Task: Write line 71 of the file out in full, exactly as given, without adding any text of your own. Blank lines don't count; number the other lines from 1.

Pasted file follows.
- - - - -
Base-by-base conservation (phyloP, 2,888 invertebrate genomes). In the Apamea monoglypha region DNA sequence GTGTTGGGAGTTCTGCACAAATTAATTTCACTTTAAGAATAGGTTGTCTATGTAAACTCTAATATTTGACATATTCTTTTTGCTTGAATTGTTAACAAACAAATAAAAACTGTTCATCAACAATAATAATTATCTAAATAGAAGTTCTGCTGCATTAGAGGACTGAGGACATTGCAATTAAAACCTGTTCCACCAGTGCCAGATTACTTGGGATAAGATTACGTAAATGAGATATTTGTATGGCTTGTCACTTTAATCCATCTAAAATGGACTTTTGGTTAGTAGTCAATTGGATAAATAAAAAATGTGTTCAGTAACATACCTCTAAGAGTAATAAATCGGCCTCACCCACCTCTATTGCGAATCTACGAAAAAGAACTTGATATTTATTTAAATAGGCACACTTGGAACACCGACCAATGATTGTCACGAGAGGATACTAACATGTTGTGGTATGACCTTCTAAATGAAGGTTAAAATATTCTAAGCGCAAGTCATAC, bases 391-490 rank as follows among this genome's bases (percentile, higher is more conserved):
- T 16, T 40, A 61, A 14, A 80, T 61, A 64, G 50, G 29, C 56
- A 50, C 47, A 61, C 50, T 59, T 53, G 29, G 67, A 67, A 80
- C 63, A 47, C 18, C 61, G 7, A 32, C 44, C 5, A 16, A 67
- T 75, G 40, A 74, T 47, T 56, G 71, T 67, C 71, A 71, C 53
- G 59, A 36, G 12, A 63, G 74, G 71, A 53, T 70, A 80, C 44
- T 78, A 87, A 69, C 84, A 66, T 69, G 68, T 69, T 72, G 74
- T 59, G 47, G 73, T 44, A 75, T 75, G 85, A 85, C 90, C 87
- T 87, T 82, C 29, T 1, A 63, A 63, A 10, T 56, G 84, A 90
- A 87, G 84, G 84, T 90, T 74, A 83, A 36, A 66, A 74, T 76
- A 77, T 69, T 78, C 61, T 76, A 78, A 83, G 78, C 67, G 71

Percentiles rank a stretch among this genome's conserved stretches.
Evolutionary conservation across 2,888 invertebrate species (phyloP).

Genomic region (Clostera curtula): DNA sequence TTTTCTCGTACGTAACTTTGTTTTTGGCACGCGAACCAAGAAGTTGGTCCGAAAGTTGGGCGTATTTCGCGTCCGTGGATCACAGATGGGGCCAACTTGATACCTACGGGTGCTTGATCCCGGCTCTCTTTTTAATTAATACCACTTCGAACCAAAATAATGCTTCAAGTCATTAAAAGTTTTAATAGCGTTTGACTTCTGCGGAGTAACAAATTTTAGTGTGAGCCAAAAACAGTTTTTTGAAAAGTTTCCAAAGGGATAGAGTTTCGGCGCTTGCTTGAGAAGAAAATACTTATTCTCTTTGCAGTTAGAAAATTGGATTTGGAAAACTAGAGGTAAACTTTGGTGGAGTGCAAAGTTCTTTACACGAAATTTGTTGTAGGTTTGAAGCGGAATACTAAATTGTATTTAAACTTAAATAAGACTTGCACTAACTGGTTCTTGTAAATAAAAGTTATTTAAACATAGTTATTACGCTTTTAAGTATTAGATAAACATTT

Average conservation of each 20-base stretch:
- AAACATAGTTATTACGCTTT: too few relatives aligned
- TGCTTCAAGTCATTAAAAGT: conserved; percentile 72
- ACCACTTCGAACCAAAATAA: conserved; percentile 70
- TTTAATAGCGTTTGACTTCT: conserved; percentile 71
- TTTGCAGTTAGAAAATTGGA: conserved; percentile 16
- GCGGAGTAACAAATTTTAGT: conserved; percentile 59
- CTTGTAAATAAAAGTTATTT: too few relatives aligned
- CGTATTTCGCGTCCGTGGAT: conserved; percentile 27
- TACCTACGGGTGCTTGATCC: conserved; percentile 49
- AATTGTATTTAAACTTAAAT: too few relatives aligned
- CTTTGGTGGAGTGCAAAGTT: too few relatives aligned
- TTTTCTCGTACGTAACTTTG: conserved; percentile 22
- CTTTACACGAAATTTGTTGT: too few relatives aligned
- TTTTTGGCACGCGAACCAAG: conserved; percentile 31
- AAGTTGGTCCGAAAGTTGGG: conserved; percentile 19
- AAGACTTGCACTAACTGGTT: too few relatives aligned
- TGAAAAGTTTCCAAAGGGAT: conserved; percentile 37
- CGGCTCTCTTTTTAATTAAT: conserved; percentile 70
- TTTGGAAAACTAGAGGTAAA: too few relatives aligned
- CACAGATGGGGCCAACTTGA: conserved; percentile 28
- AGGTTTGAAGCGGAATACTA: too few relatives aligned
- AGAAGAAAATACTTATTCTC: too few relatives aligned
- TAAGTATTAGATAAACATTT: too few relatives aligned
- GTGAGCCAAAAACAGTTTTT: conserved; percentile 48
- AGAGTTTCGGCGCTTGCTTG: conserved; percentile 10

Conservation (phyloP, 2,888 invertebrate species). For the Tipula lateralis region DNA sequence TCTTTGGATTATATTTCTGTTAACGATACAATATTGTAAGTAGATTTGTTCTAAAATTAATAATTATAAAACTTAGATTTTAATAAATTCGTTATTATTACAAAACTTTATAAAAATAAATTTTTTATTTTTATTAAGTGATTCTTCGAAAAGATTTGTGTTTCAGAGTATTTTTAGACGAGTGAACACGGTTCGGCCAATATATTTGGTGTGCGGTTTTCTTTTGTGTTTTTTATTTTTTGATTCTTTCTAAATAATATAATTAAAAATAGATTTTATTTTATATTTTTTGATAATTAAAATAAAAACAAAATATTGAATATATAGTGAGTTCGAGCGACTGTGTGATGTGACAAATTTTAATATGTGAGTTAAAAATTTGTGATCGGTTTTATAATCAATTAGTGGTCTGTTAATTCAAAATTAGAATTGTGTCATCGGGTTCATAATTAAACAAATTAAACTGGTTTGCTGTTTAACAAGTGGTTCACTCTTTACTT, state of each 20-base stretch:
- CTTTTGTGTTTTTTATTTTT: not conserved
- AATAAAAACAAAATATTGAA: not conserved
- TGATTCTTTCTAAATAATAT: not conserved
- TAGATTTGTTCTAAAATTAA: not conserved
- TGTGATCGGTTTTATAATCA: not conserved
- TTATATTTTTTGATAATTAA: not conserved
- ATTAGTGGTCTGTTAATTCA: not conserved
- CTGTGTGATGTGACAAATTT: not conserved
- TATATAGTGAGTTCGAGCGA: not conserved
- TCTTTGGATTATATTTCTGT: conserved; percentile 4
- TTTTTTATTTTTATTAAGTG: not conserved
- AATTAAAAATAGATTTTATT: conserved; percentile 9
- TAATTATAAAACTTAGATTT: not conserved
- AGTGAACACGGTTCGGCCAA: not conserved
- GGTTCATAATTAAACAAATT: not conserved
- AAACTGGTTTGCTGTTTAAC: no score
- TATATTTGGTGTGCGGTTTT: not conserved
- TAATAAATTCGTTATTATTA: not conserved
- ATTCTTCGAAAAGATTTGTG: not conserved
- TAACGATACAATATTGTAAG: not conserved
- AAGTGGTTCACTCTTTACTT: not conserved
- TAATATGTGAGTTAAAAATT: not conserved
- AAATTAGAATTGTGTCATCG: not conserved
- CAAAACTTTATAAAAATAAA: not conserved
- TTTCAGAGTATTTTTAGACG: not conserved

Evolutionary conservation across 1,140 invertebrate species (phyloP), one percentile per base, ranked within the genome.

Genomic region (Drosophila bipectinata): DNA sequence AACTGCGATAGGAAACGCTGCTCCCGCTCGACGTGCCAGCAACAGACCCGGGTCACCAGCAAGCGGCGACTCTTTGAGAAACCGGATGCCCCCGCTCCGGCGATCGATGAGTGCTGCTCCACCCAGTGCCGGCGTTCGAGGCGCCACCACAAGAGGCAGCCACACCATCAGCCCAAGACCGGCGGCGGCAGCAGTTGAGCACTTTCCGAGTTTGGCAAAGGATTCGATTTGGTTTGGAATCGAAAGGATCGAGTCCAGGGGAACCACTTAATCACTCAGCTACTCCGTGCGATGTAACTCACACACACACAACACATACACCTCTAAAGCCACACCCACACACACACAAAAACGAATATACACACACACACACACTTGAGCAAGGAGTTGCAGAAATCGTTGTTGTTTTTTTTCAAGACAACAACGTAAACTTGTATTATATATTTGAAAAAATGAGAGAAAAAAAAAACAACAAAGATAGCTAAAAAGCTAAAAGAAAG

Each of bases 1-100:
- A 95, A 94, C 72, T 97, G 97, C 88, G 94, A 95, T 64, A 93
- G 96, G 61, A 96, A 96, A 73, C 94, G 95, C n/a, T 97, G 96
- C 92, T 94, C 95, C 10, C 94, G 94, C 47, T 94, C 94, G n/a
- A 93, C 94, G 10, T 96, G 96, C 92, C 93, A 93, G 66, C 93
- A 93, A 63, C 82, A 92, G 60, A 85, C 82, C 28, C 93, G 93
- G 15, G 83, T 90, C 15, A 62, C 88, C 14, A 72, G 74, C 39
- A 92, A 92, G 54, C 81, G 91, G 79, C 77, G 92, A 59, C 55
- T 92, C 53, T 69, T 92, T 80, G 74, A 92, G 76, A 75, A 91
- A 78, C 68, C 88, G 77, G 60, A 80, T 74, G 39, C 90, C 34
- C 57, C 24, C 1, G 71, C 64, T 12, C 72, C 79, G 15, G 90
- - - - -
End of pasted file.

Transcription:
- G 96, G 61, A 96, A 96, A 73, C 94, G 95, C n/a, T 97, G 96